First we fired up the Tetris arcade machine they had, thinking Tetris and rock and roll would work.  It was alright, Rush combined with Space Invaders probably would’ve been a better choice (see Futurama).  Then we decided to do some Wii Bowling while listening to Sports by Huey Lewis and the News.  All of a sudden, their living room had magically been transformed into the coolest virtual bowling alley (I understand the oxy moron here) that could ever be imagined.  Sure Daniel Plainview had a bowling alley built into his mansion in There Will Be Blood, but to me, that didn’t feel like a bowling alley.  A bowling alley isn’t about solitude and class, it’s about League Night, loud music and friends.  Bowling is awesome in the same vein as karaoke.  It’s about disregarding tact and the limits that we place on ourselves daily.  This was not a night to quietly listen to Animal Collective while drinking scotch.  It was a night of the Tetris Soundtrack, Van Halen’s “Panama”, Sports, Bud Light, and a healthy dose of trash talk, just like the real thing.

I’m a pretty religious man, while Chris is pretty much on the agnostic side. Well, Chris is just kind of apathetic towards life in general, so I’m not quite sure he believes anything exists these days, but what I am sure about, is that he would agree with me that God has quite a sense of humor. If he didn’t, why would The Wiltern be smack in the middle of what is now known as Korea Town?

The Wiltern is a historic theater, and even if it wasn’t surrounded by all things Korean, would still be one of my favorite places to see a show.  Everyone from Brian Wilson to The Streets has performed there and it’s always been a great experience.  What enhances the experience even more for Chris and myself is the fact that we get to eat a pretty delicious meal beforehand.  In a way, I feel like the Wiltern was made for us, a couple on Korean-American indie rock loving kids, and since we don’t live in Los Angeles, don’t get tired of either The Wiltern or the Korean food that Korea Town has to offer.  It’s our home away from home.

Now Chris and I are far from fluent in Korean, but we know how to order food, and we definitely know what food is good.  Unfortunately for the hipster crowd, Korean food isn’t really in vogue (with the exception of the BBQ, which is always in vogue for the gluttons) so unless you know someone who is an expert on Korean food (most likely a Korean), it can be rather intimidating.  So when they arrive to the Wiltern early, they’re usually searching for the nearest Subway or McDonalds, or a place that seems friendly to those who only speak and understand English.  They’re easy to spot with their confused looks, unkempt hair, and skinny jeans.  It’s understandable.  I’d never go into a place where I or anyone in my party, couldn’t read the signs or the menus.    Plus with all the smelly cabbage and spicy tofu, I’m not sure that what a Korean food virgin wants to eat right before bouncing up and down to Animal Collective.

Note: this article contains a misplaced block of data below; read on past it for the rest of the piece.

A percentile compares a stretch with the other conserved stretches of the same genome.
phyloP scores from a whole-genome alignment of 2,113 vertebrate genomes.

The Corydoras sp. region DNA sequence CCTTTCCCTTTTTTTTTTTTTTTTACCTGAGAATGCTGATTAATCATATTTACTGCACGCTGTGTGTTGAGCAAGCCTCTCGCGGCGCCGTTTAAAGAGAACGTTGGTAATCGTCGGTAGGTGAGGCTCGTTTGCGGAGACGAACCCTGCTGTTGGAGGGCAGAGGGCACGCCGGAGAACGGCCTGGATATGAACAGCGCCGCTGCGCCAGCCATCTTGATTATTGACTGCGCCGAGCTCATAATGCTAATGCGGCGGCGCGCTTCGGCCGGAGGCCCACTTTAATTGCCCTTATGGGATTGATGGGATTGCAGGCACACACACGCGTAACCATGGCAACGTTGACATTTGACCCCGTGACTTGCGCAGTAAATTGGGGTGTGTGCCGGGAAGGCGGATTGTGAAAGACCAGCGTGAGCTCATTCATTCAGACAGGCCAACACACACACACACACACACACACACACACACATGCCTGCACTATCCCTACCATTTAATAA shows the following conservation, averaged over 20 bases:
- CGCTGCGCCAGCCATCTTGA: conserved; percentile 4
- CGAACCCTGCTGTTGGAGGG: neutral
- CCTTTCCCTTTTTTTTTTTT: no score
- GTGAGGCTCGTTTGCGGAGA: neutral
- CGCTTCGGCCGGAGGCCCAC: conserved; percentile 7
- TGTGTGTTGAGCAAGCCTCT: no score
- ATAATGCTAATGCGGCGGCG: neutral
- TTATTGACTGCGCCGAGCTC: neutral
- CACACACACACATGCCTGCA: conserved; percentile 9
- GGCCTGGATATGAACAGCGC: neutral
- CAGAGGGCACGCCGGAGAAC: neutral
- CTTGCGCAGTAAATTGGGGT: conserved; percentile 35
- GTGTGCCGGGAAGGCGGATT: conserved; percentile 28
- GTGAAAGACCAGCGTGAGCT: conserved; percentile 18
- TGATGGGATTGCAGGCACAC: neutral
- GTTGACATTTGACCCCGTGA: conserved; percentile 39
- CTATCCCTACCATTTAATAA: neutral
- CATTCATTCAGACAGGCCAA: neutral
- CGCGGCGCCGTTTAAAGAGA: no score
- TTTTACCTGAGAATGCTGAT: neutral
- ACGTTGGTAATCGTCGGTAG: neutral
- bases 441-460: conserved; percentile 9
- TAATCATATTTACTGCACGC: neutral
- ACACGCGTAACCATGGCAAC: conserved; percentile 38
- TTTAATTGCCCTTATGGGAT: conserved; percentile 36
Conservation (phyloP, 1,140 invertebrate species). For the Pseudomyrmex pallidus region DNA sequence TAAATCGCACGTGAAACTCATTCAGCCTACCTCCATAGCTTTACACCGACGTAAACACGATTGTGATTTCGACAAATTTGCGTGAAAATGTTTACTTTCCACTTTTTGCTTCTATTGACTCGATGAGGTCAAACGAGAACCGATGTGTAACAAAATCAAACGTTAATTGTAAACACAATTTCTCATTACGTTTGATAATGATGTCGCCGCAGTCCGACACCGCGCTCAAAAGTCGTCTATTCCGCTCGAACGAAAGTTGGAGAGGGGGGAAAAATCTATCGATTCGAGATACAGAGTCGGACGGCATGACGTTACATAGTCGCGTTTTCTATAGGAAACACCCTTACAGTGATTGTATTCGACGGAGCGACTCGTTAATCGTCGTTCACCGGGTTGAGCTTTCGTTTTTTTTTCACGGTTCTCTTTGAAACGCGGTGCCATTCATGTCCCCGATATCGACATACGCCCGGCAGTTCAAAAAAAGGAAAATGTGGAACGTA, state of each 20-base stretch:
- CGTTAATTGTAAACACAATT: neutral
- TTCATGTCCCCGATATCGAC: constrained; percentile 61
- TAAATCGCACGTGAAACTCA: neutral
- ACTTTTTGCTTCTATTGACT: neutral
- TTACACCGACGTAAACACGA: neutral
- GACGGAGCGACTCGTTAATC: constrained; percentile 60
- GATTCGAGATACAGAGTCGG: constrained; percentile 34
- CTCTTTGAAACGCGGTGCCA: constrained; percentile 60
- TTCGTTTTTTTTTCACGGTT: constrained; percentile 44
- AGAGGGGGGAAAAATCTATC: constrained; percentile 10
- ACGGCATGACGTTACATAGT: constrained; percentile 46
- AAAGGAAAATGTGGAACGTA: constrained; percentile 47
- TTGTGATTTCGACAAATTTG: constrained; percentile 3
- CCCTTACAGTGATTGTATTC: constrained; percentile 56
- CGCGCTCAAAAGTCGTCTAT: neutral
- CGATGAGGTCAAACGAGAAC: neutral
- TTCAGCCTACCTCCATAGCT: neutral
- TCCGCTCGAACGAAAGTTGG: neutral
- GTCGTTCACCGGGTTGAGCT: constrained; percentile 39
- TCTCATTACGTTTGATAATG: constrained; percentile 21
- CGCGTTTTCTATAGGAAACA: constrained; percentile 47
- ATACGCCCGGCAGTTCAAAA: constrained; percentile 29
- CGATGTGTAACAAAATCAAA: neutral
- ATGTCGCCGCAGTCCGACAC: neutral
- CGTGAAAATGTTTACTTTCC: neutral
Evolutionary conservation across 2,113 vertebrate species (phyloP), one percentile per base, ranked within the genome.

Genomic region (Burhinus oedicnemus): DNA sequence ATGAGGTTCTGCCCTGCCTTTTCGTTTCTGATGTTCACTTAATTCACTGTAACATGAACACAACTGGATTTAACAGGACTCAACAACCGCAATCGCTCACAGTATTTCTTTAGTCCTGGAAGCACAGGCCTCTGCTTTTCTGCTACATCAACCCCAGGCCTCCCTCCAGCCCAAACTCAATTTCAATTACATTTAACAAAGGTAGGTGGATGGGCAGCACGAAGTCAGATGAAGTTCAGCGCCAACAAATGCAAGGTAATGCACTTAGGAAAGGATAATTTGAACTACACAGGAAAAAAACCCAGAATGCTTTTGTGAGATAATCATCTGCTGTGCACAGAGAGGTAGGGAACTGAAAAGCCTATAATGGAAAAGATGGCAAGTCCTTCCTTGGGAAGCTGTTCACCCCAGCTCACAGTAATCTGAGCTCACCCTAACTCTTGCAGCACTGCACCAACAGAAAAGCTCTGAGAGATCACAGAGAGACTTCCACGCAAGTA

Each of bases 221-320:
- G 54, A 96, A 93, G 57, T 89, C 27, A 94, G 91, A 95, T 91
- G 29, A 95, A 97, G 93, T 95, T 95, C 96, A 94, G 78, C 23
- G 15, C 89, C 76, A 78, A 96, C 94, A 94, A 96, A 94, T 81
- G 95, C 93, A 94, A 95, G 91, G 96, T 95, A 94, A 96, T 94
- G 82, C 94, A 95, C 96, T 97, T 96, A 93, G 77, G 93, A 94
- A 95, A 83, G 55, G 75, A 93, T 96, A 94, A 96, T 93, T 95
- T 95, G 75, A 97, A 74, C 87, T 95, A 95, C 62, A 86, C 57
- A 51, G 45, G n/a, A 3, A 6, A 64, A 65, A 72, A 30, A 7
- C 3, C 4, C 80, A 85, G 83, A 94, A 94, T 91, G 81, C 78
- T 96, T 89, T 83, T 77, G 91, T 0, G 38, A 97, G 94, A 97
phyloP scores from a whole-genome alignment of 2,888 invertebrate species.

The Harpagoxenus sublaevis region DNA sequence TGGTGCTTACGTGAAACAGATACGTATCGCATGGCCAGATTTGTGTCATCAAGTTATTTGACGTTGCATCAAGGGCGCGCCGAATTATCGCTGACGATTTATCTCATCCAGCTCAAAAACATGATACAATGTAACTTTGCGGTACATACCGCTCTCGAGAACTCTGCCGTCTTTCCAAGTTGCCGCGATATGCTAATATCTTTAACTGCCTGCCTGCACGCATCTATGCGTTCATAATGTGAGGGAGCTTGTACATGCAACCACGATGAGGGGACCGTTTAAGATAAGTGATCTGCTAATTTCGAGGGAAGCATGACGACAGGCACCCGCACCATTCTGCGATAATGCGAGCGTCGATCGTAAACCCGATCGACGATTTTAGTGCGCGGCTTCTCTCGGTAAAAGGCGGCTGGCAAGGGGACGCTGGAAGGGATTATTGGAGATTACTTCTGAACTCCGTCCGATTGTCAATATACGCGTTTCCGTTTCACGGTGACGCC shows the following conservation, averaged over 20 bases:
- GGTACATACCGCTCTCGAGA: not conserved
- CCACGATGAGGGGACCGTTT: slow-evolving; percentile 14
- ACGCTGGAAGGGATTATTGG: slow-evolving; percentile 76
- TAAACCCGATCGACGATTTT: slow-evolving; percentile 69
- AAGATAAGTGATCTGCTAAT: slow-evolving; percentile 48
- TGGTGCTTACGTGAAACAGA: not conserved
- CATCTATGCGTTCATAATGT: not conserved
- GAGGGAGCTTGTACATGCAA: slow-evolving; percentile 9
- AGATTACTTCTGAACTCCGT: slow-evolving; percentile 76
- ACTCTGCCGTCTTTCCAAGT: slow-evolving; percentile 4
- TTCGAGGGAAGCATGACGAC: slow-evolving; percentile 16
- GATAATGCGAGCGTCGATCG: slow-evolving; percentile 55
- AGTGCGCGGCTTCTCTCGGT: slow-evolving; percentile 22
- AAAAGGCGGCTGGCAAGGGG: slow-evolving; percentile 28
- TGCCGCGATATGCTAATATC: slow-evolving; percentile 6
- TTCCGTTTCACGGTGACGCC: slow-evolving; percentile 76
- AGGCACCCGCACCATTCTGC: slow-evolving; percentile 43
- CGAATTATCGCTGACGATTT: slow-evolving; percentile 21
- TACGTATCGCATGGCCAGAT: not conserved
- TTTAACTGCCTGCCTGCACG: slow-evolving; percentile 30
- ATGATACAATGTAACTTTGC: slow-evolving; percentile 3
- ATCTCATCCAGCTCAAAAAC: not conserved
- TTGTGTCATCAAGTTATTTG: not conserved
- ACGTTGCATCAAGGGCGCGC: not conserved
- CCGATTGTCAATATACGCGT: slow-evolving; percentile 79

Chris and I usually eat at BCD Tofu house (spicy Korean tofu soup) and now there’s Mr. Pizza Factory, a Korean pizza place.  What’s makes the pizza Korean?  Sweet potato paste in the outer crust and some gourmet combonations (seafood, baked potato theme, etc). It’s definitely not for the health conscious, though probably healthier than eating pounds of short ribs in one sitting.  It can give you a pretty serious case of food coma, but that’s a story for another time.

The last time Chris and I were at the Wiltern for a show was for Death Cab for Cutie on the Transatlanticism “victory lap” tour.  We went to BCD and ate tofu with a side of short ribs.  This was the 2nd time I had seen Death Cab for Cutie, but the first time at The Wiltern.  This was almost 5 years ago, we barely still qualified as student (Chris was finishing up, I had one class to complete), and Death Cab for Cutie was just starting their ascent to the mainstream.  This wasn’t the last time that I saw the band in concert (Bridge School, 2006), but it’s the last time that I’ve been to the Wiltern. Coincidentally enough, the first time I caught the band, they played at the El Rey, which is also in Korean Town, and guess what I had that night?  Korean food!  Too bad Chris Walla is a vegetarian.  I bet he’d really like Korean short ribs.

Chris and I will be going back to The Wiltern tonight to see Grizzly Bear for the first time.  I can’t promise that we’ll be blown away by the band tonight (but I’m sure we will), but I can promise that after 5 years, we will go through the same routine of eating a hearty Korean meal before heading to the show, and it will feel just like it did 5 years ago, and it’ll feel eerily familiar.  Perhaps we’re more in tune with our culture than we like to let on.  I guess Korea Town really is kind of a home away from home for Korean, even ones like Chris and me.

So the story goes, on the third day, Jesus rose again from the dead, and this marked history’s first reunion tour. Like many of his ideas, they were ahead of his time, so it wasn’t really until Coachella started paying bands boatloads of cash to get back together that people realized that you’re usually more popular when you get back together than when you were in your prime. The Pixies played small clubs broke up and when they got back together, started playing filled amphitheaters. Other than licensing “Where is My Mind?” for the Fight Club soundtrack, they did very little directly to make themselves popular. Like a chia pet, they just let their legend grow.